Who decides how much the person who rids the world of cancer should earn?
According to Bloomberg our labor participation rate is down to 63.5%, a 31-year low. Our economy is growing at a 1.8% rate. For over four years we have tried fairness as the test. Fairness is a failure. Success will involve a return to business, low taxes and personal responsibility. Rewarding successful behavior will turn around the economy. Those who have suffered the most from the idea of fairness have been the very people Liberals suggest they want to help. Those suffering the most are the poor.

Wall Street was a movie about fictional people. The real people who made the movie are very wealthy. The people who made the movie have a point of view they wanted to sell. Bottom line, rich people getting richer, was selling the idea that working people should relax and let the film producers make the money while we watched a movie. It’s just not fair.

This post is contributed by a community member. The views expressed in this blog are those of the author and do not necessarily reflect those of Patch Media Corporation. Everyone is welcome to submit a post to Patch. If you'd like to post a blog, go here to get started.

Rosa Williamson March 18, 2013 at 07:42 PM
"Before our white brothers came to make us civilized, we didn't have any kind of prison. Because we had no prison, we had do delinquents. We had no locks nor keys and therefore among us there were no thieves. When someone was so poor that he that he didn't have a horse, or a blanket, he would in that case receive it all as a gift. We were too uncivilized to give great importance to private property. We didn't know any kind f money & consequently the value of a human being was not determined by his wealth. We had no written laws laid down, no lawyers, no politicians, therefore we were unable to cheat and swindle one another. We were in really bad shape before the wasichus arrived. I don't know how to explain how we were able to manage without these fundamental things we are told are so necessary for a civilized society." Greed is unAmerican. Capitalism is unAmerican. Greed and capitalism is not indigenous to this hemisphere.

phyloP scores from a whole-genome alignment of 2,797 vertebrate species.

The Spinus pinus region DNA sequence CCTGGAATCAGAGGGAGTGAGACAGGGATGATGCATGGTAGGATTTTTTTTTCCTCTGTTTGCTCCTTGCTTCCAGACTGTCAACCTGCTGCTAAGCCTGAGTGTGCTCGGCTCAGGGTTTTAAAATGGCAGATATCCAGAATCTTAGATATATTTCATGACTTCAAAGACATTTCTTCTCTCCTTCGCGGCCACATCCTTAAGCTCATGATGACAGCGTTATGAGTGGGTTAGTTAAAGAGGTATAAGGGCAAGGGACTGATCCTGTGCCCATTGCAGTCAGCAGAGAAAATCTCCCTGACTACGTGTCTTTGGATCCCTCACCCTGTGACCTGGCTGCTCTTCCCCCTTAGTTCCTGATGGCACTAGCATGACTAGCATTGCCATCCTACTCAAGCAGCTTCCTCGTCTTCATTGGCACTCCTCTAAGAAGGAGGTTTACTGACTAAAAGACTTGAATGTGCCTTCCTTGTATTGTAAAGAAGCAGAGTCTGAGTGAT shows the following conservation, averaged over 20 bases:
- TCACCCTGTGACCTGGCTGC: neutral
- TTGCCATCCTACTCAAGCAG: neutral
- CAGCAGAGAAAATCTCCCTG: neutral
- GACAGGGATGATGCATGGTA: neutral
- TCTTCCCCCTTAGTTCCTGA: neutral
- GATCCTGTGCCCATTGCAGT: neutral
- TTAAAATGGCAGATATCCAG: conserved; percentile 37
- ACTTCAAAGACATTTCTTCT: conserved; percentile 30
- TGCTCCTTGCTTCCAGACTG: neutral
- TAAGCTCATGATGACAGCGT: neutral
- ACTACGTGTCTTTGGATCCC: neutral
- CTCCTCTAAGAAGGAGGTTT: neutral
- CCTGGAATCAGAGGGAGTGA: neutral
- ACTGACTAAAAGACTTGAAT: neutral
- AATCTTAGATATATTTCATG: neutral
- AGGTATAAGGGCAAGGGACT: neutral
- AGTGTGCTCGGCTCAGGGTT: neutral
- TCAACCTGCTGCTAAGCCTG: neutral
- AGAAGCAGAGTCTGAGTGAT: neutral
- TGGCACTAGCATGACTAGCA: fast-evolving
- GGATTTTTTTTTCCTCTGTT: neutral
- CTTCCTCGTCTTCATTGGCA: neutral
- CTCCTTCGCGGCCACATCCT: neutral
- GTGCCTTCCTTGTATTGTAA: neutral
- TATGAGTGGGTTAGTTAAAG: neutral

John Webb March 18, 2013 at 08:00 PM
Rosa you are comparing nomadic tribes in an undeveloped country with modern civilization. I enjoy reading history on native Americans. Unlike modern talking points would lead you to believe, they had wars, disease, lands they claimed and laws of conduct. You look at the life span of those folks and compare it to today. They did have methods of exchange, it was not money, but wealth was recognized. It is fun to romanize about a pre-modern time. I would suggest neither you nor I would exchange the life we have today for the constant struggle for survival faced by the natives. By the way, they were really not natives, they migrated here just like those who followed.
MFriedrich March 18, 2013 at 08:24 PM